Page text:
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The titles of royalty are bandied about in America as if they lived in the United States. It is as if the forefathers did not devise an antidote to tyranny and oppression with the Declaration of Independence. There has been a King of Swing in Benny Goodman; a King of Rock in Elvis Presley; a King of Pop in Michael Jackson; A Queen of Pop in Madonna; A Princess of Rhythm and Blues in Aaliyah; and of course the alleged Queen of Soul in Aretha Louise Franklin, just to list a few. This last honorific is close but not quite what Miss Franklin should be remembered for concerning lifetime. She was the CEO of soul music. Much like Frank Sinatra was Chairman of the Board (this was actually do to his status on the board of Reprise records, however), Franklin could command a stage with her larger than life presence and deep, controlled vocal power. No honorific title related to royalty suffices when it comes to the female boss of soul music.
Miss Franklin was a Detroiter for most of her life. The sounds of the church choir elevated her to positions of influence within the Gospel arena. Later she would, at the behest of her father, forgo signing to Motown Records and sign with Columbia Records. During these years at other record labels like Atlantic and Arista, The CEO racked up multiple hit singles including “Respect,” “(You Make Me Feel Like) A Natural Woman,” and “Think” amongst a host of others. Her musical genius lied in her ability to take written words and make them animate like actors upon a stage. Inflection, runs, chants, ad-libs, and a steady flow all helped to propel Miss Franklin to heights within the genres of gospel, rock, R&B, and of course soul. What set her apart from her contemporaries including Dionne Warwick, Patti Labelle and others was not actually some mystical gift but years of study and practice coupled with genetic fortune. She could’ve let all of this bypass her. She could have languished or rested on her laurels from the past. Instead, she forged a career that lasted for over half a century.
The CEO of soul stood for the individual rights movement by just permitting her voice to grace a microphone. Her catalogue is replete with examples of songs that have underlying messages of breaking through chains to experience liberty for all races of people. Her stirring renditions of songs by Sam Cooke like “A Change is Gonna Come,” Donny Hathaway’s “Someday We’ll All Be Free” and Nina Simone’s composition “To Be Young, Gifted, and Black” cemented her placement in the pantheon of singers who could cover classics. These songs amongst others represent the range of topics that Miss Franklin could address with her voice.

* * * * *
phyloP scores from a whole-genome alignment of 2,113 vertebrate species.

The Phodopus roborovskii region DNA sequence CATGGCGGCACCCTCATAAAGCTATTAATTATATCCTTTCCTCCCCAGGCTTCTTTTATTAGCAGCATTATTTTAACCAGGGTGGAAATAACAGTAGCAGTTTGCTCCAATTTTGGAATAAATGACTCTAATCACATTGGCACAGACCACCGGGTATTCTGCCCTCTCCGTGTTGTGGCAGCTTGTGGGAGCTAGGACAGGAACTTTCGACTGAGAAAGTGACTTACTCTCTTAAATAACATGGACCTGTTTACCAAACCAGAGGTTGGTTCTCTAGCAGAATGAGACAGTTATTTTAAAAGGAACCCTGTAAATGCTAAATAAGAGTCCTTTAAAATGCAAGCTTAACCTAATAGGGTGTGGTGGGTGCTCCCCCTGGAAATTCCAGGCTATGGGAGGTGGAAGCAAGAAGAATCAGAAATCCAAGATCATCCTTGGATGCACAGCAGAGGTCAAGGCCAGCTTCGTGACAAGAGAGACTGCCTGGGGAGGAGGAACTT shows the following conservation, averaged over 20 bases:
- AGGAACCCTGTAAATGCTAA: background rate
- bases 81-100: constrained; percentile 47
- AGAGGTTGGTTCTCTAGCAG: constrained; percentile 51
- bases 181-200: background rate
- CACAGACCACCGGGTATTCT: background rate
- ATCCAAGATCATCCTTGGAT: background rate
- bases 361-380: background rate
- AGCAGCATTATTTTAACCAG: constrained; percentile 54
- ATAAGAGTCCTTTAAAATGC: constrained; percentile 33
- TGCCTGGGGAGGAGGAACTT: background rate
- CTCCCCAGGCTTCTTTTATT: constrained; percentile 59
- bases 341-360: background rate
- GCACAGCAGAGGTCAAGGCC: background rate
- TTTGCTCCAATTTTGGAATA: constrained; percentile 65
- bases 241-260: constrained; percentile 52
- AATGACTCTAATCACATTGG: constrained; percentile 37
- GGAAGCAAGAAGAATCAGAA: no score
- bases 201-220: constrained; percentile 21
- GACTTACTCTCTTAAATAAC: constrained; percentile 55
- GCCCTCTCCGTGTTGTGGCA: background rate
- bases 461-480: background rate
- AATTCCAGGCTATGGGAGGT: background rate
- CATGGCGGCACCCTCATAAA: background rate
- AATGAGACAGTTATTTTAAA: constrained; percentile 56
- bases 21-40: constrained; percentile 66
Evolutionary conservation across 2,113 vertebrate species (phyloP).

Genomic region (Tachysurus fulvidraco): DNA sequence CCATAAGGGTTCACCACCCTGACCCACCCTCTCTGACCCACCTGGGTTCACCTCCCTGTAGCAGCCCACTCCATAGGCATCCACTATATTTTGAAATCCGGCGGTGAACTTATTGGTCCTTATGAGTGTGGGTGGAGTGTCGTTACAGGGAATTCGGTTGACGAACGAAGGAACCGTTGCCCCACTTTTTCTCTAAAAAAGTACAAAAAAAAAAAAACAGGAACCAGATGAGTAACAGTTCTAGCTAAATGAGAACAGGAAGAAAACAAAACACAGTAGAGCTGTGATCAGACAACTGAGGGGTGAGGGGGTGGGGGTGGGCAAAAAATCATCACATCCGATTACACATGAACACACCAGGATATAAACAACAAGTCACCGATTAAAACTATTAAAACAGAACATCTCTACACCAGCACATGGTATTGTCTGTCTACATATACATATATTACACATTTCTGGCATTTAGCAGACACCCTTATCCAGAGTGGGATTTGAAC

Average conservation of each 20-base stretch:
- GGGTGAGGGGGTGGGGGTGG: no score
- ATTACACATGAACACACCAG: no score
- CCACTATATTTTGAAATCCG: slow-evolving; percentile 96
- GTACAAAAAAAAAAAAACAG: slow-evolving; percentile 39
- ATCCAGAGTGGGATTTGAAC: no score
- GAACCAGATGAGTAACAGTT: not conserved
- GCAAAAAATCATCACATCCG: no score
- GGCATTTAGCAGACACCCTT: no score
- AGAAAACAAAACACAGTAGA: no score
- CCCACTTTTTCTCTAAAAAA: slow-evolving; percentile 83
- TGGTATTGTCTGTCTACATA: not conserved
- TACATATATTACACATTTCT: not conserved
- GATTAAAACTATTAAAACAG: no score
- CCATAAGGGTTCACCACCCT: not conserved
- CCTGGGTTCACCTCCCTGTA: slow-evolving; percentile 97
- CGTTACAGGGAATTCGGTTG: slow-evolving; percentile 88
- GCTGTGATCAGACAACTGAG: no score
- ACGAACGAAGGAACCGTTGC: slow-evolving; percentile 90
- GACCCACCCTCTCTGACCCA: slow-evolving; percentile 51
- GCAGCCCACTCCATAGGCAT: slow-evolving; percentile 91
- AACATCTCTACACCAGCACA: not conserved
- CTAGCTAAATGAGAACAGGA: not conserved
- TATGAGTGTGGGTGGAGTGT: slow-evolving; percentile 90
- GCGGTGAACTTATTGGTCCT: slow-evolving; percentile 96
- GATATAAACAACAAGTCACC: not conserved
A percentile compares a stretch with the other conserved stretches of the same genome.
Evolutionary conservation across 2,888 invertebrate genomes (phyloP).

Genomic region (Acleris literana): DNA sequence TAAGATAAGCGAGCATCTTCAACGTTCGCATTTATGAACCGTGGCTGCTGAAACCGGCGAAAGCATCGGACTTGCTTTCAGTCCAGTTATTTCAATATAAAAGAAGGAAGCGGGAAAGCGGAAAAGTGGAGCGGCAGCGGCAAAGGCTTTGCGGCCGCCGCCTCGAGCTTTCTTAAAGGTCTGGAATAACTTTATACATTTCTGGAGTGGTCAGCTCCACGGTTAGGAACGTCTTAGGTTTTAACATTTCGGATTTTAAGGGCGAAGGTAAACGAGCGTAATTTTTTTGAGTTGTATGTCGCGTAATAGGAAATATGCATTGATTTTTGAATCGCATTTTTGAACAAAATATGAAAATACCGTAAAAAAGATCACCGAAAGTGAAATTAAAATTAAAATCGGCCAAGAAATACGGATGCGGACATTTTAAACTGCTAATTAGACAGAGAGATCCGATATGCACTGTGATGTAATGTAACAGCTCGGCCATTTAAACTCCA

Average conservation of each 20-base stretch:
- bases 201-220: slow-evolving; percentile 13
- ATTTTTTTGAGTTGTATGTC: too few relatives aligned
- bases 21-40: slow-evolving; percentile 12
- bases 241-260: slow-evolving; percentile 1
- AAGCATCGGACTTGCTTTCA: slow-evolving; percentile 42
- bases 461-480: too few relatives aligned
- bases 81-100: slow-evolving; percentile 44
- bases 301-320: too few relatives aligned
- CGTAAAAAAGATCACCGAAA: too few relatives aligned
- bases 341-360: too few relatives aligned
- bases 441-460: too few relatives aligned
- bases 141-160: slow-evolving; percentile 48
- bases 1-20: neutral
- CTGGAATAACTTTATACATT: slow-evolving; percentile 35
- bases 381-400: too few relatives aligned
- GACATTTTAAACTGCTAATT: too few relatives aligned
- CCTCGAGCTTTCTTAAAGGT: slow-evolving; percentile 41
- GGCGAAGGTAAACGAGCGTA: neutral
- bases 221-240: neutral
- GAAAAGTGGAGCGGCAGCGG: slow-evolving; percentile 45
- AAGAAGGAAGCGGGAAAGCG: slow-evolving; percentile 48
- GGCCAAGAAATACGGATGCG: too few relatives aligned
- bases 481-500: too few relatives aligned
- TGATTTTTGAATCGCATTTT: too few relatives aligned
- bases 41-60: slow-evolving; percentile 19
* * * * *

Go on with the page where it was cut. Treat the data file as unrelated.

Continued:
No matter what the case was, the CEO of soul could sing a song that could be listened to while attending a Baptist church service, a rock concert, or an intimate time with one’s lover. Packed within her voice was pain, sweetness, measured anger, and great uplift. She could belt out at least three octaves within her range.
Miss Franklin stood for the promise of knocking down doors to let younger people through the industry. Without her passionate, powerful presence scores of singers may have never been able to break free from carnival or amusement park billing.
Her work transcended all races, classes, and varied backgrounds of people. As her words continue to reverberate around the corridors of the world, the CEO of soul will forever be remembered for her grace, her style, and her elegance. Is that why people are so quick to use royal honorifics? Is it because she was so regal that it conjured in the minds of many to address her as the Queen? While the sentiment is understood and recognized, the CEO title fits her because she actually earned the title through her sheer force of will and fully developed talent.
Miss Franklin sectioned off a place in the history of America and the planet. As the youngest walking to the oldest talking mouth her words, it is possible to see her lasting impact. From the start, Miss Franklin could bring to bear the essentials of a diva. This is the literal sense of the word as applied to the CEO of soul because she could really sing opera. That illustrates not only her great range but her depth and knowledge of various styles of music.
Her shoes will never be filled again. She will be hailed as the mother of all things now called neo-soul, new gospel, and even elements of hip hop. As a rule in order to use her samples, Aretha demanded rap artists like Kanye West (“School Spirit”) and Cam’ron (“Daydreamin’”) to delete the expletives from their recordings. She ensured that her legacy would not be tarnished by profanities even if it was her sped up or another singer stepped in to try to match Miss Franklin’s prowess. This is yet another of her many boss moves that she executed throughout her life and career. Aretha Franklin could shut down shows, draw tears to the eyes of a former president, and carry a tune more simply and effortlessly than any singer before or since her inception.
The CEO of soul brought decency to the genres that she dabbled in where shifty figures lurk throughout. She kept her head up and poised herself as a figure of great value and self-worth. Miss Franklin never let the ugliness of racism, misogyny, or other evils creep into her consciousness and corrupt her pristine vision. She never wavered or faltered in her determination to bring selfishness and and self-pride to the fore. Miss Franklin’s indelible spirit allowed her to draw together the various elements of the blues that perpetuated through her entire collection of works. She continued to perform even when her health was failing.
In interviews, she always kept an air of mystery. She never let too much out or presented herself as anything other than a woman of supreme esteem. The CEO of soul stood for the idea that everyone ought to be free and respect themselves.